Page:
Constipation, abdominal pain, diarrhoea - for those who have irritable bowel syndrome (IBS), these symptoms and signs are known all too well. The good news is, many of these can be eased by making simple lifestyle changes - including changes to the diet.
Although there is no one ‘ideal’ diet for someone with IBS, there are certain foods that are believed to trigger a flare-up and medical professionals may suggest avoiding , these include:
- Fizzy drinks such as sodas
- Products containing gluten
- Too much caffeine
It’s important to remember that IBS is unique to every individual and while following a certain diet may work for some, it might not be the right fit for others.
What is the best diet for irritable bowel syndrome?
One of the most common diet approaches taken for those with irritable bowel syndrome is avoiding foods that trigger symptoms. The easiest way to do this is to keep a journal and keep a note of the foods and drinks that tend to trigger symptoms and avoid these foods in the future.
See also: What Causes a Change in Bowel Movements?
Another diet that has recently been developed for those with IBS is called the low FODMAP diet (Fermentable Oligosaccharides, Disaccharides, Monosaccharides and Polyols). Research found that the small intestine does not absorb FODMAPs very well - this can sometimes result in gas and abdominal pain .
The idea behind the diet is that those with IBS should eat less of these short-chain carbohydrates to help in decreasing symptoms .
The diet involves eating less:
Lactose is the sugar that’s found in milk. Foods containing lactose include:
- Cow’s milk
- Ice cream
Fructose is sometimes referred to as fruit sugar and is found in a number of different plants. Foods containing fructose include:
- Fruits (Apples, pears, peaches, mangoes)
- High fructose corn syrup
Fructans are naturally occurring carbohydrates. Foods containing fructans include:
- Wheat and rye
GOS is found naturally in dairy products, beans and certain vegetables. Foods containing GOS include:
- Kidney beans
- Soy products
Polyols are naturally occurring sugar alcohols that can be found in a number of different fruits and vegetables. Foods containing polyols include:
- Apples, apricots, blackberries, cherries
- Cauliflower, mushrooms
And, eating more:
Dairy plays an important role in a person’s overall wellbeing - particularly in bone health. Foods containing dairy include:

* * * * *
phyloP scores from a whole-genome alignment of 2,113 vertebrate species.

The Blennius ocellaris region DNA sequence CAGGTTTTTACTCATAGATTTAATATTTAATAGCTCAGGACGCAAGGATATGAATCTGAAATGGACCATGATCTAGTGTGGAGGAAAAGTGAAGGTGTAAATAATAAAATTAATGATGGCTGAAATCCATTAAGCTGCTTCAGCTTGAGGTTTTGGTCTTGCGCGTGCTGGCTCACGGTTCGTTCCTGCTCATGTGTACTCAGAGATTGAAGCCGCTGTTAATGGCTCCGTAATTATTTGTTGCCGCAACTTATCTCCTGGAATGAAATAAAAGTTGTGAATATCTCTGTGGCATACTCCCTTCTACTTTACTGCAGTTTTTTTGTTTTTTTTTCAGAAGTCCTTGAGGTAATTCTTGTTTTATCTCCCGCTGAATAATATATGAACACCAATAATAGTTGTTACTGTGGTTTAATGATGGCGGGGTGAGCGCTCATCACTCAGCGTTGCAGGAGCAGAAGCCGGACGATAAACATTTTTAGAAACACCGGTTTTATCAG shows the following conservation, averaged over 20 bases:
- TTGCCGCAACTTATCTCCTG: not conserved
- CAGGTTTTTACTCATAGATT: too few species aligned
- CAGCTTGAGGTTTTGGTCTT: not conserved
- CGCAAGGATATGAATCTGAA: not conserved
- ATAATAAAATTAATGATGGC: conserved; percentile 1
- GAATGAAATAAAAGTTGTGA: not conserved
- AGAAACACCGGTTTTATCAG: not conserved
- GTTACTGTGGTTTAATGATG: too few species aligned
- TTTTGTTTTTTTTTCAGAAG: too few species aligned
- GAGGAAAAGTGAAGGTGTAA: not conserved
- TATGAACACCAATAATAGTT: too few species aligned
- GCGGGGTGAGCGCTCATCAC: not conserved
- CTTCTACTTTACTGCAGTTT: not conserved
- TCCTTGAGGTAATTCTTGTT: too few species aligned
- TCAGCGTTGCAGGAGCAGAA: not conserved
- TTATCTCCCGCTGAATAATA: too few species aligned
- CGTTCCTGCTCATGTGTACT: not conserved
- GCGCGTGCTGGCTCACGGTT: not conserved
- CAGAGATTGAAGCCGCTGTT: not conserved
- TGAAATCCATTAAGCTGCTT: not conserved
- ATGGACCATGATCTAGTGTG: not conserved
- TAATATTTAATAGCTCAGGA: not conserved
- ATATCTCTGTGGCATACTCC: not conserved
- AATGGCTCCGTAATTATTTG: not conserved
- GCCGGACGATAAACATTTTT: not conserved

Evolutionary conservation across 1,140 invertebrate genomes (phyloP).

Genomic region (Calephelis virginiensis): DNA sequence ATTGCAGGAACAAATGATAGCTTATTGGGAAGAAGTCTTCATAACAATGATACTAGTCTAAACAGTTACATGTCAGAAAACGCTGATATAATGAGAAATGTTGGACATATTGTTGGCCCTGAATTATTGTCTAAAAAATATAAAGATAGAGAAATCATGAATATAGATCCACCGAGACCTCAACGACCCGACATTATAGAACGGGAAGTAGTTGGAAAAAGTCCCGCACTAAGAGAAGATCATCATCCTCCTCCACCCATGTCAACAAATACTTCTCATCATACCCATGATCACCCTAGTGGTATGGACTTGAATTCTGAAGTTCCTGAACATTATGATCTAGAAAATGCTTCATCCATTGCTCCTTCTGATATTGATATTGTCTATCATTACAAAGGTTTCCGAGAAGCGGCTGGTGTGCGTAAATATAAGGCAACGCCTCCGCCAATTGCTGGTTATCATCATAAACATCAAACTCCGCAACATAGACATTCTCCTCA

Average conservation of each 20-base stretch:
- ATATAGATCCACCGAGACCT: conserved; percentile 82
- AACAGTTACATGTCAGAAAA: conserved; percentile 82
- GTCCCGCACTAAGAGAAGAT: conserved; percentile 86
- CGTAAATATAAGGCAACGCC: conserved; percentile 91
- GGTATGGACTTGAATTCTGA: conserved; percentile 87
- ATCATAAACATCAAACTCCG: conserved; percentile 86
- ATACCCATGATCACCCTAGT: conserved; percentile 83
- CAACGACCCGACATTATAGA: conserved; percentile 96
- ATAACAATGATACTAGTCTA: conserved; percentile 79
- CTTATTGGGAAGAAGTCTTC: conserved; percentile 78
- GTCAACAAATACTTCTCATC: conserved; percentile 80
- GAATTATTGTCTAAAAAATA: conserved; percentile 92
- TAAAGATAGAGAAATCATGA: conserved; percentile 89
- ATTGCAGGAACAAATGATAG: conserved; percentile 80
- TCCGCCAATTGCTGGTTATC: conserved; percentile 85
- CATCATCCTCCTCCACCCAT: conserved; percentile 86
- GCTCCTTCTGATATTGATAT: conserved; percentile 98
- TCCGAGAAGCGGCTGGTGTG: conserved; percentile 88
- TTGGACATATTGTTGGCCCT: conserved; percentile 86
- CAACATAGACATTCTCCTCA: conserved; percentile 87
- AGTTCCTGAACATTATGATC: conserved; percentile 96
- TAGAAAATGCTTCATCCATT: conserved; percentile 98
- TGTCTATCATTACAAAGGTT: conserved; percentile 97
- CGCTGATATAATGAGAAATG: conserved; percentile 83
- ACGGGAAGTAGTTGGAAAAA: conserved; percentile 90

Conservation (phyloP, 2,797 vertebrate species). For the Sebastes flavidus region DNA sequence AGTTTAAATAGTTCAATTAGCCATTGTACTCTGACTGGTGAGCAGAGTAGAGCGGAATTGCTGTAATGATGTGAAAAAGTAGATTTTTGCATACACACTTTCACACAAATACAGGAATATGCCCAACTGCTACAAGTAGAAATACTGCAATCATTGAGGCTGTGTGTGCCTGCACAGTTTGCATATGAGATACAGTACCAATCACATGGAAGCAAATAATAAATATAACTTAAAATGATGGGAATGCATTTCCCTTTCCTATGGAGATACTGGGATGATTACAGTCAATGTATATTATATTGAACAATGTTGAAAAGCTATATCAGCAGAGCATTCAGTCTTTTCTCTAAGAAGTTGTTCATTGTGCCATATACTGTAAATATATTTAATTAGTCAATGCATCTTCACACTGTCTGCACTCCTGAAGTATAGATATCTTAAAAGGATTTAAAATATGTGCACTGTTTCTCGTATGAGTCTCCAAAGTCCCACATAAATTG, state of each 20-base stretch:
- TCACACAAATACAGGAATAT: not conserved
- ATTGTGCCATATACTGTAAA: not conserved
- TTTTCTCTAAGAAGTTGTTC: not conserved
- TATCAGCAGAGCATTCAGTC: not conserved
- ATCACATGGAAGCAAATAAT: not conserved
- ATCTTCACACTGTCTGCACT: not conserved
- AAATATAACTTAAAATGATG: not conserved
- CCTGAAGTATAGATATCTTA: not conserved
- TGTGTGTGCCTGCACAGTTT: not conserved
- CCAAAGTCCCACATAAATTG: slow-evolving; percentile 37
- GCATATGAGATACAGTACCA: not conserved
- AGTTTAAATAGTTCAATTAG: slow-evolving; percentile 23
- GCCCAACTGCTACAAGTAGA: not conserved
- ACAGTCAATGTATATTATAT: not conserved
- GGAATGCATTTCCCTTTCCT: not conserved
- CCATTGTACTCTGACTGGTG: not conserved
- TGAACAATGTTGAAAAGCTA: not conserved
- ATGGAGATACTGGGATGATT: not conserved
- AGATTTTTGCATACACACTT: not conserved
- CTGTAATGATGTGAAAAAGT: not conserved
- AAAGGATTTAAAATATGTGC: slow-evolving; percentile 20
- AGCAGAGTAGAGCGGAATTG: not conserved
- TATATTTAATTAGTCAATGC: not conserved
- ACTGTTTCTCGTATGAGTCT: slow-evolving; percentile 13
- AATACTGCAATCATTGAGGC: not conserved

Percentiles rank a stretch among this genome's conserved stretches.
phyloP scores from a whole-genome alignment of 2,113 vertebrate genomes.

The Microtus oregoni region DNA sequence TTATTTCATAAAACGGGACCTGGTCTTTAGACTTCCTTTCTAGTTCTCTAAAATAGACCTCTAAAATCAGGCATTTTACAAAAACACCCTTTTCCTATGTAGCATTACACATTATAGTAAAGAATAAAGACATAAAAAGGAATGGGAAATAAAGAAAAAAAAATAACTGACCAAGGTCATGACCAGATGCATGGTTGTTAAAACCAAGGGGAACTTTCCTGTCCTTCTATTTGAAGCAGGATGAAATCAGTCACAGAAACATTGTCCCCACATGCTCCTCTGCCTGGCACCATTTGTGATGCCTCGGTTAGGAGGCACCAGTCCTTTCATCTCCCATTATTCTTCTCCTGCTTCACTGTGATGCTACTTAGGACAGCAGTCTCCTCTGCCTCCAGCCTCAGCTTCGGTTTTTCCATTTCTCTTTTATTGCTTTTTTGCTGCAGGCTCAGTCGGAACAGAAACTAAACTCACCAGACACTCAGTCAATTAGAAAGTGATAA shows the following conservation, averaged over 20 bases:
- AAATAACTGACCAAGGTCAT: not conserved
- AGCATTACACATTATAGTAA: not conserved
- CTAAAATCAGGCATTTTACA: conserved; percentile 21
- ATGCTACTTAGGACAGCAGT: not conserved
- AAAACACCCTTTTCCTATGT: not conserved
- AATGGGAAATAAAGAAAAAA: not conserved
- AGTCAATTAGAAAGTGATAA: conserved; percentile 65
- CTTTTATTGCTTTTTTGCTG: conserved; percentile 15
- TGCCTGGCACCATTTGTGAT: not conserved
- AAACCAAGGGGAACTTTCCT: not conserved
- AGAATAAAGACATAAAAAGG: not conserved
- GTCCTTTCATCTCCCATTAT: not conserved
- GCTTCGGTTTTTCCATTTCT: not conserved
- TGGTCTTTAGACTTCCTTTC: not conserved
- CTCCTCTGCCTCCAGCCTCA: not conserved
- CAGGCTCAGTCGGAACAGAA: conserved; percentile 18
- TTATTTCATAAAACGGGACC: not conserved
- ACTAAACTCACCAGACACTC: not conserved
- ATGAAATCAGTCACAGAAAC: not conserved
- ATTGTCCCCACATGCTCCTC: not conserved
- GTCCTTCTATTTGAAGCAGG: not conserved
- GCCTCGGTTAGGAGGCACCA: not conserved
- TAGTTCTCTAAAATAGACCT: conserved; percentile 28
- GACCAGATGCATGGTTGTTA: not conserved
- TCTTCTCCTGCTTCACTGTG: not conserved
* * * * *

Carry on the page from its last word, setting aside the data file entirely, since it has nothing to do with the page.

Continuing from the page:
- Lactose-free milk
- Almond milk
- Hard cheeses
Fruits and vegetables
As fruits and vegetables are full to the brim of essential minerals and nutrients, ensuring to eat plenty is an important part of a balanced diet. Some fruits and vegetables to include in your diet include:
From helping repair body tissues to coordinating bodily functions, it’s easy to see why protein plays such an important role in a person’s diet. Foods containing protein include:
Nuts, seeds and grains
Nuts, seeds and grains are all a good source of healthy fats, fibres and vitamins - particularly if you’re following a plant-based diet. Some to consider include:
- Gluten-free pasta
- White rice
Remember, everybody’s experience with IBS is unique - as is their diet. Don’t forget to speak with your healthcare provider or dietitian before deciding to try out a new diet such as low FODMAP.
CRP levels are typically tested when diagnosing IBS in order to rule out any other potential inflammatory disorders. This test can be done with your doctor or from home with an at-home lab test.
LetsGetChecked’s at-home CRP Test can identify inflammation in the body which may indicate an increased risk of degenerative disorders. Online results will be available within 2-5 days and our dedicated medical team will be available to help you throughout the process in any way they can.
You should consider taking the CRP test if:
- You are at risk for chronic inflammatory diseases including rheumatoid arthritis, lupus or vasculitis
- You are at risk for Crohn's disease
- You are at risk for bowel disorders
- You are overweight
- You require a risk assessment for cardiovascular diseases
- You require a risk assessment for cancers
See also: What is C-Reactive Protein?